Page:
On New Year’s Day 2021, Tania Kelley let go of a secret that had been excruciatingly hard to keep. Kelley, who performs as Nia Renée, could finally let friends and family know that she’d be appearing on the premiere episode of “American Idol,” to air 7 p.m., Feb. 14 on ABC.
Nia’s 17 now, a senior at Central High School, undecided about what college she’ll attend but certain she’ll focus on vocal performance. “Singing is what I do,” she told me. Wherever she ends up, she’ll take with her an already robust list of stage experiences. She’s filmed videos for two original singles — “High Standards” and “All Lost On Love,” both available on streaming platforms far and wide. She was crowned Miss Heritage Outstanding Teen in 2020, a preliminary competition under the Miss Arkansas pageant umbrella. She’s the president of Central High’s theater department, where she played the lead in Lynn Ahrens’ and Stephen Flaherty’s one-act musical “Once on This Island.” She’s performed in youth productions like “Willy Wonka, Jr.” at the Arkansas Repertory Theatre and with Opera in the Rock. And she’s got the range to tackle daunting repertoire — hits from the likes of Etta James, Aretha Franklin and Whitney Houston. She put this together for Juneteenth last year, complete with a tribute to the late Betty Wright:
So maybe it’s a little ironic that after gracing some of the state’s most historic stages, Nia’s big break “American Idol” audition happened in the comfort of her own Little Rock bedroom, over Zoom. “It was so comfortable since I got to do it from home,” she told us over the phone today. “It was so well put together. They gave me a link, and I logged in on Zoom, and we all just waited in the waiting room and waved at each other. ‘Cause we were all looking at each other!”
Nia’s been watching “American Idol” since she was very young (too young to recall much about the Kris Allen era), so when an “Idol” exec informed Nia and her mother, Tamara Kelley, (also over Zoom) that Nia would be advancing to L.A. for the next round of auditions, they were “ecstatic. My mom was right there the whole time, and we were just so emotional, and just — I always dreamed for this to happen. All the emotions.” The comforts of Nia’s bedroom — a stuffed Central High tiger mascot, her pageant and talent competition trophies, her Miss Heritage crown — had helped assuage her pre-performance butterflies a little, she said, but she was still nervous.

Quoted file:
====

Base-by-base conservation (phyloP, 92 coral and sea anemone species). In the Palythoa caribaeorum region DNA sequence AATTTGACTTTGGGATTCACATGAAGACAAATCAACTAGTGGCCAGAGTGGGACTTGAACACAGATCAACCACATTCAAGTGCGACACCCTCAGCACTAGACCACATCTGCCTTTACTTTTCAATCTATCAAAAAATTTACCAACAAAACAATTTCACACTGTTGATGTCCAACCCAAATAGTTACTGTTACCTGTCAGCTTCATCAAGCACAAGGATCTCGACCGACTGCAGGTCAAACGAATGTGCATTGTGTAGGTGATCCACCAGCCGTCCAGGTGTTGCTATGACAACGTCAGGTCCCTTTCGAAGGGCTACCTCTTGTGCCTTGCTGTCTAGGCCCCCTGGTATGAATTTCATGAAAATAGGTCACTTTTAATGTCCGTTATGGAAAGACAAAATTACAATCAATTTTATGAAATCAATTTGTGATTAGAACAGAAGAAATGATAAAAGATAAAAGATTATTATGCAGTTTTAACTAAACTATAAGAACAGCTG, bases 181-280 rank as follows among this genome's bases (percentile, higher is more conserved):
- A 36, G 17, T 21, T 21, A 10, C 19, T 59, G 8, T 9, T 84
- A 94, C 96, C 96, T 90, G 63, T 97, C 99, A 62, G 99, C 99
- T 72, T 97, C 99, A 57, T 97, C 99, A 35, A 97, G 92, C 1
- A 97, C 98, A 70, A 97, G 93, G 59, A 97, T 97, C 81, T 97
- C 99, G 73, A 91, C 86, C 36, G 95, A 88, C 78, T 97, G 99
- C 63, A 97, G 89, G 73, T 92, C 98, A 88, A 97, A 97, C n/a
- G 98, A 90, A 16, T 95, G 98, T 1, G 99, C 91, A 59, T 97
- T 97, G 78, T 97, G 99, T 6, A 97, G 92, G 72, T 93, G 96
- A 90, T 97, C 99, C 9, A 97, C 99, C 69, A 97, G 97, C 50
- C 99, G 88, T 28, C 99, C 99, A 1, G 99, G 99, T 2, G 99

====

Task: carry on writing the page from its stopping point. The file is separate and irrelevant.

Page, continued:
2020’s virtual preliminaries were a first for “Idol,” which typically shepherds aspiring contestants through long lines and into bustling waiting rooms in cities across the country as singers vie for a trip to L.A. to meet the “Idol” celebs in person. This year, that roster includes judges Katy Perry, Lionel Richie and Luke Bryan; in-house mentor (and fellow Arkansan) Bobby Bones; and host Ryan Seacrest. The ultimate goal, of course, is to land a “yes” from all three judges, thereby securing the “golden ticket” that lands them on the show. Meeting the celebrity panel, Nia said, “was the best. To be able to sit in front of them and sing was unbelievable.”
Of course, TV disclosure rules being what they are, Nia couldn’t tell us the good stuff: what she sang, what the hell Lionel Ritchie is doing in these photos, whether she made the cut and, therefore, whether we can plan on seeing more of her this “Idol” season. Surely ABC could drum up a big Arkansas viewership if she advances, but we have a feeling Nia will be just fine either way.